Many commentators have proclaimed that we are living in an era of “post-truth,” defined by Oxford Dictionaries as “relating to or denoting circumstances in which objective facts are less influential in shaping public opinion than appeals to emotion and personal belief.” The forces leading to this phenomenon have been building in the U.S. and around the world over the last few decades. An academic movement often called “postmodernism” has asserted that there are no overarching truths, just local truths relative to each person or community. Meanwhile, the public has lost confidence in the institutions that used to serve as arbiters of truth, including the media, business, government, and organized religion. The information environment now includes both fake news and false allegations of fake news. The result is a profound challenge: How can anyone know what’s true? The answer for many people today is whatever feels true from within the filter bubble of their social media and personal networks.
This course will focus on the difficulties of separating fact from fiction in the contemporary world. Recognizing the need to examine competing perspectives on important topics, the syllabus includes authors writing from a range of political and ideological orientations (left, right, centrist, libertarian, etc.). We will learn the tools of critical and scientific thinking and then apply them to politics and other areas of controversy. We will gain insights into the political and cognitive biases that guide how people interpret information, form beliefs, and resist changing their minds. In a climate of political polarization, it has become more difficult to gain a shared understanding not just of the values in dispute but also the relevant facts. By understanding the errors in intuition, perception, and memory that can lead people astray and create a tribal mentality, students will strengthen their ability to recognize their own biases and evaluate claims through reason and evidence. Along the way, we will investigate why so many Americans embrace conspiracy theories, reject ideas with a strong scientific consensus, and accept ideas lacking scientific support. We will also examine the production and consumption of false information and how a person can navigate the Wild West of claims and counterclaims easily accessible online.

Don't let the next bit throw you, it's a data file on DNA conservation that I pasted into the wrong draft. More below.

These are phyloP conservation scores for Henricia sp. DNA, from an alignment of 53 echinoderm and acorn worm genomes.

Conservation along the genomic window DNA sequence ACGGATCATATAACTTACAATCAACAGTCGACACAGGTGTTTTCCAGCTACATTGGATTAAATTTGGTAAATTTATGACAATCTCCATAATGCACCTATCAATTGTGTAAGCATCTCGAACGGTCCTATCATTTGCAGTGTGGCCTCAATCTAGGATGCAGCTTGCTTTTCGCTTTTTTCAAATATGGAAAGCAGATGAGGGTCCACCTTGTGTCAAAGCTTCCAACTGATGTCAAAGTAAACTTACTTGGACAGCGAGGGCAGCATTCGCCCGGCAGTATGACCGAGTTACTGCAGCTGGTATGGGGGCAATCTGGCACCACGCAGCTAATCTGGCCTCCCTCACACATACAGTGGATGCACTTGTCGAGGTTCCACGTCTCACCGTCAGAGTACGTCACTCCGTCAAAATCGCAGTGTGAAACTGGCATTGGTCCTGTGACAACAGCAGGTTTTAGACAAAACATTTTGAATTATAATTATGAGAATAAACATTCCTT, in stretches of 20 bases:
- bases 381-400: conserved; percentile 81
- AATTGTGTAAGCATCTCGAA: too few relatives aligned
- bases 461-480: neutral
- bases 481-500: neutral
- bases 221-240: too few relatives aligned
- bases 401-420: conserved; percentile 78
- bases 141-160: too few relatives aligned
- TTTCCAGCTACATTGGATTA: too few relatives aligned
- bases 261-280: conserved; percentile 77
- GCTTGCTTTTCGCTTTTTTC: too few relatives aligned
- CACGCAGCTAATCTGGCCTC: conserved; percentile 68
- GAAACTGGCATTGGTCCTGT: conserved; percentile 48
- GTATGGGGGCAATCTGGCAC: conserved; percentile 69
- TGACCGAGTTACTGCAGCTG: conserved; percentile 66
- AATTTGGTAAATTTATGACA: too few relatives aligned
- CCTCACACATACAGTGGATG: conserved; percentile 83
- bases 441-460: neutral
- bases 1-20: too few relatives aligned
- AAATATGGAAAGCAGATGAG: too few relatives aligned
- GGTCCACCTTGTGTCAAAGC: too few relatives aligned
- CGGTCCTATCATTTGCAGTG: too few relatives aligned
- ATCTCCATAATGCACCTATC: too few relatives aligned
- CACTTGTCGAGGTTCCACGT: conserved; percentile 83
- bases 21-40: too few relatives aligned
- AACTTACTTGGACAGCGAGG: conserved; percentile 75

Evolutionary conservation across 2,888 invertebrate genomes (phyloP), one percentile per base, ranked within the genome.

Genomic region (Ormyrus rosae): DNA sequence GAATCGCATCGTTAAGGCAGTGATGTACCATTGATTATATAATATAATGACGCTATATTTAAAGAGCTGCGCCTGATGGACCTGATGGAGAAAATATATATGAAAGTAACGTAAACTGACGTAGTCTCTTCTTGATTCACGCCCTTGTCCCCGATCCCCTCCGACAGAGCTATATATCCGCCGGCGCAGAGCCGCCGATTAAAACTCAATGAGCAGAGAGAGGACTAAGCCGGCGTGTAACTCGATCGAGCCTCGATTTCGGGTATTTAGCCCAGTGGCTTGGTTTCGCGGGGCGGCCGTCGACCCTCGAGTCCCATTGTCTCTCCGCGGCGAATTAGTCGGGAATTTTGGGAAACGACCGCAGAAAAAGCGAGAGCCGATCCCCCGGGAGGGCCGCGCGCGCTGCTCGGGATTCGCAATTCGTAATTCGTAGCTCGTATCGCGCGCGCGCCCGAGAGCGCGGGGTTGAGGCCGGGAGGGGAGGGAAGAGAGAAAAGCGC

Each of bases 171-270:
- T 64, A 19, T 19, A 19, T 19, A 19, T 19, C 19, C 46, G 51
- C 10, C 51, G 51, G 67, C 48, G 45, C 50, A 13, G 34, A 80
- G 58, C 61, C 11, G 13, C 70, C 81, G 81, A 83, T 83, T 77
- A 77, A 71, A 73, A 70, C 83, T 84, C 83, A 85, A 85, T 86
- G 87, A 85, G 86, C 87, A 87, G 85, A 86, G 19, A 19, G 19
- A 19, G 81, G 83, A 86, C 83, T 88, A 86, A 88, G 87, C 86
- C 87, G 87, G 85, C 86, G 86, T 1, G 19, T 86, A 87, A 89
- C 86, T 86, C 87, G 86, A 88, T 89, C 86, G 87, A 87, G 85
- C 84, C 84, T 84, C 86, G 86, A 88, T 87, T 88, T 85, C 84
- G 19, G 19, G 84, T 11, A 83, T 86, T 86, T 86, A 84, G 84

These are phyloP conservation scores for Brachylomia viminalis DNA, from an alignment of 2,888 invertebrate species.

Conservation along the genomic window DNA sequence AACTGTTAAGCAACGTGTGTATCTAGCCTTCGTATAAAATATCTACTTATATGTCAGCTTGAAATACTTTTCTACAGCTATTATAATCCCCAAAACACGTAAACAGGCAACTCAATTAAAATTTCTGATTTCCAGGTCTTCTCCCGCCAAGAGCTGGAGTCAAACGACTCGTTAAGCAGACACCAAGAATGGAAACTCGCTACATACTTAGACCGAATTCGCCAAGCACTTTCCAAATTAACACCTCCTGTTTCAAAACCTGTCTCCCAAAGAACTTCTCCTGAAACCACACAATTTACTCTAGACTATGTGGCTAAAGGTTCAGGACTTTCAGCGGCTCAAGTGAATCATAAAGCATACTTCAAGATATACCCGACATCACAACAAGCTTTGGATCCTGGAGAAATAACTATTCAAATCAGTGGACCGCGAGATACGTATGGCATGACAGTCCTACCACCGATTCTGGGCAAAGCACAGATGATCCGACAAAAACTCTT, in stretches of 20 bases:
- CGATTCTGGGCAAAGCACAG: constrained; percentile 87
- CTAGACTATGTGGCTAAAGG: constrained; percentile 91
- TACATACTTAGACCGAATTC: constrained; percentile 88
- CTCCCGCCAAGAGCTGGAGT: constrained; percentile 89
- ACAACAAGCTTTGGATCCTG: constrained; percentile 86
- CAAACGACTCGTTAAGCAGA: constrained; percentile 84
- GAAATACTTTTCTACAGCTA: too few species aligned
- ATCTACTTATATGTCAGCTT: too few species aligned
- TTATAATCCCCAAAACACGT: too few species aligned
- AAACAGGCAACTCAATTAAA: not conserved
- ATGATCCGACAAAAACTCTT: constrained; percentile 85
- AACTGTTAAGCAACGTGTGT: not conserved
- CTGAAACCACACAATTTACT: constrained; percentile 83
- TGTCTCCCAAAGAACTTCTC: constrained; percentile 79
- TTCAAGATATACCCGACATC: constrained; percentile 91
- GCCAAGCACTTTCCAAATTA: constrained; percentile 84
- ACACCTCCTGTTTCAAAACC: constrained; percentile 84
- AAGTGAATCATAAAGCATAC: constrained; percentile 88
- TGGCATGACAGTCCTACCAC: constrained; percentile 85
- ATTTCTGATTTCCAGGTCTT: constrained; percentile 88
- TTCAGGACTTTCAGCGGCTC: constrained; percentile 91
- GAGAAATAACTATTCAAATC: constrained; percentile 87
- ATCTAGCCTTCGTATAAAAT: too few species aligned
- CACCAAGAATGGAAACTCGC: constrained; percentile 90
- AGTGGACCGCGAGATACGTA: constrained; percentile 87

Students should expect a higher-than-average workload in keeping up with the weekly readings, videos, and podcasts. There will be roughly two hours of preparation outside of class required for every hour in class, or about twelve hours total per week.
The grading is based on two in-class exams and a paper due during finals week. The exams will cover the lectures plus the assigned readings and audio and video recordings. Note that there is no traditional final exam. The second exam will cover only material from the second half of the class.